Writing Through the Dark

There comes a time in every writer’s endeavors that the story takes a walk on the dark side. The characters begin to act strange, things become more unpredictable by the letter, the story seems to be escaping your grasp until eventually you’re stuck with no idea of how to continue. Of course, you have a few scenarios in mind but they either don’t fit perfectly or will give a way the fact you ran out of gas and just needed something to finish things up and move on.

However, the way you’ve written the story was deliberate. You’ve thought it through, you’ve put in the effort, developed the characters, built the world with your bare mind and the help of the Source, and, on top of that, you’re about four to five hundred pages in, way too late to start half-assing.

So, what do you do? What do you do when it feels like your story is escaping you, that you’re stuck in the dark with no flashlight, without a road map or instruction? Your intuition seems to have left the building, gone on vacation at the worst time. What the hell do you do?

Alright, I won’t kill you with the suspense.

The answer is to embrace the darkness.

That’s it.

Embrace the darkness.

I know, I know. What the hell does that mean?

Well, I’ll tell ya. The thing is that in order to get in touch with The Source or your higher creative faculties, you have to let go of control. The story happens when you allow it to flow through you instead of consciously trying to dictate every detail. The art of story is mostly intuition based, it requires a calm, clear, and nonjudgmental mind. It requires the writer to tap into the boundless and godly love they possess for the characters, the world, and the story they’ve created.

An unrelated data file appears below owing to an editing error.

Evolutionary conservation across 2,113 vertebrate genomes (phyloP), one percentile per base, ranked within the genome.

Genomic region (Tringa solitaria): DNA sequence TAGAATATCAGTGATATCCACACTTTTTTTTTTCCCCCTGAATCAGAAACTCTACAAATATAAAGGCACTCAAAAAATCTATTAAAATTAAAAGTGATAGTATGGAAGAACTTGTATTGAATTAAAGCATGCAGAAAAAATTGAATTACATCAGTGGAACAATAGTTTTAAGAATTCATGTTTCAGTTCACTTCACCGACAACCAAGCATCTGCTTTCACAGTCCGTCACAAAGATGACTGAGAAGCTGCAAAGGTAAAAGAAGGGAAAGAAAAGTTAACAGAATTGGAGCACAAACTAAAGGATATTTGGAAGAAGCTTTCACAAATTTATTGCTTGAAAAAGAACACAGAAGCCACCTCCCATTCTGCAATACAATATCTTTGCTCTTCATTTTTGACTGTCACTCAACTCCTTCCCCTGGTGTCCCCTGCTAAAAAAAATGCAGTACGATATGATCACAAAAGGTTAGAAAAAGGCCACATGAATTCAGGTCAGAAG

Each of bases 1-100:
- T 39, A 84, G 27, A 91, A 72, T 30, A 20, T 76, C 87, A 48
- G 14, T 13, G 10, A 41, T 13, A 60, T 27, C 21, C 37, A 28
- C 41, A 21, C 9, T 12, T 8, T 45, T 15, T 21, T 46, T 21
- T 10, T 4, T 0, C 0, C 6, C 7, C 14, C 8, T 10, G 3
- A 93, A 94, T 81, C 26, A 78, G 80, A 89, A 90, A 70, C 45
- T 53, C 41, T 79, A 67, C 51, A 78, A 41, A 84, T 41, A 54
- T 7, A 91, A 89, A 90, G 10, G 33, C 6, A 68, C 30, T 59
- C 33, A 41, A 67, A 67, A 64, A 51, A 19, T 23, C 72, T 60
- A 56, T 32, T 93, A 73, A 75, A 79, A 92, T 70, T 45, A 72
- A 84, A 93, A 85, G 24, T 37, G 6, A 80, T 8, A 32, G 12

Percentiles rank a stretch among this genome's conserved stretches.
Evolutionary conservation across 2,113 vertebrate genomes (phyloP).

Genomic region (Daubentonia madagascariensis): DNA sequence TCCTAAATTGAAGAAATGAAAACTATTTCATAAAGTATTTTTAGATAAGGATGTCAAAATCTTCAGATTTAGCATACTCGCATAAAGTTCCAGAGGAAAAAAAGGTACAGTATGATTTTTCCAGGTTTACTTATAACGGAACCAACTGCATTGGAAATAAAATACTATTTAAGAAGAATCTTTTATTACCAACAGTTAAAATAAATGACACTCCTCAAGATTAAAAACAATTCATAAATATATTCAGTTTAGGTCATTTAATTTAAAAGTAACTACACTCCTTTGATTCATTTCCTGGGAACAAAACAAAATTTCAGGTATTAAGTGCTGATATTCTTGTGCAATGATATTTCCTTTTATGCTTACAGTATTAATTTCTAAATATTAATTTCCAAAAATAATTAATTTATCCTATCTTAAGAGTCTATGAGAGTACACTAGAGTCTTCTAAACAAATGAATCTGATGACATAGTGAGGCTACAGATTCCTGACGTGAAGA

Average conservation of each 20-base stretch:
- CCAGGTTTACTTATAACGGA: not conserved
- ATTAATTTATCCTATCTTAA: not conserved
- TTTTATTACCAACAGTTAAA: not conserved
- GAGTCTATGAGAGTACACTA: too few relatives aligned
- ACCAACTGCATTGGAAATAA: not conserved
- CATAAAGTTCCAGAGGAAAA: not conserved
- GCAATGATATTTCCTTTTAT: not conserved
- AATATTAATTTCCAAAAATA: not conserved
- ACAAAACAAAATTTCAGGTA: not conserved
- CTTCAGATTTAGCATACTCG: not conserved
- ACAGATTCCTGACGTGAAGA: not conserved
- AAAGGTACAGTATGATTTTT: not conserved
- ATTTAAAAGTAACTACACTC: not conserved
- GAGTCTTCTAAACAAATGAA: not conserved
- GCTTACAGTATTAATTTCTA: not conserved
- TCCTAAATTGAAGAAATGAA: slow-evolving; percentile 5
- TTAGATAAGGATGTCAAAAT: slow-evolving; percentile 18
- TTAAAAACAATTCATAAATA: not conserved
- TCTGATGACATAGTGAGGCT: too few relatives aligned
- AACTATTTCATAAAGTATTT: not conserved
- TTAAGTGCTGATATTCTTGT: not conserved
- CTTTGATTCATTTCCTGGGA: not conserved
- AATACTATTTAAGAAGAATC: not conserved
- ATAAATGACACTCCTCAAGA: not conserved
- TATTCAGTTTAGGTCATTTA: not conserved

In other words, when writing in the dark you have to let go of the fear of losing your story. You have to face your fears head-on so you characters can face theirs.

The thing about the darkness is that it is not evil. Sure, evil people use the darkness to do nefarious things but it is not darkness itself that is evil. It is simply a catalyst for development.

The darkness shows you who you really are. So, when your story goes dark, your characters are trying to show you who they really are and how their story really goes. The reason writers struggle with this is that they don’t embrace the chaos, they try to control every detail because they thing writing is about them showing off their skills and imagination when it is really a cathartic experience meant to teach you about yourself.

Whatever pains you’ve gone through as a writer, what ever wrongs have been done to you, whatever harsh truths you had to learn, know that when your story and characters go dark, they are simply trying to show you who they and you truly are.

Alright, that’s my spiel. Til next week. . .

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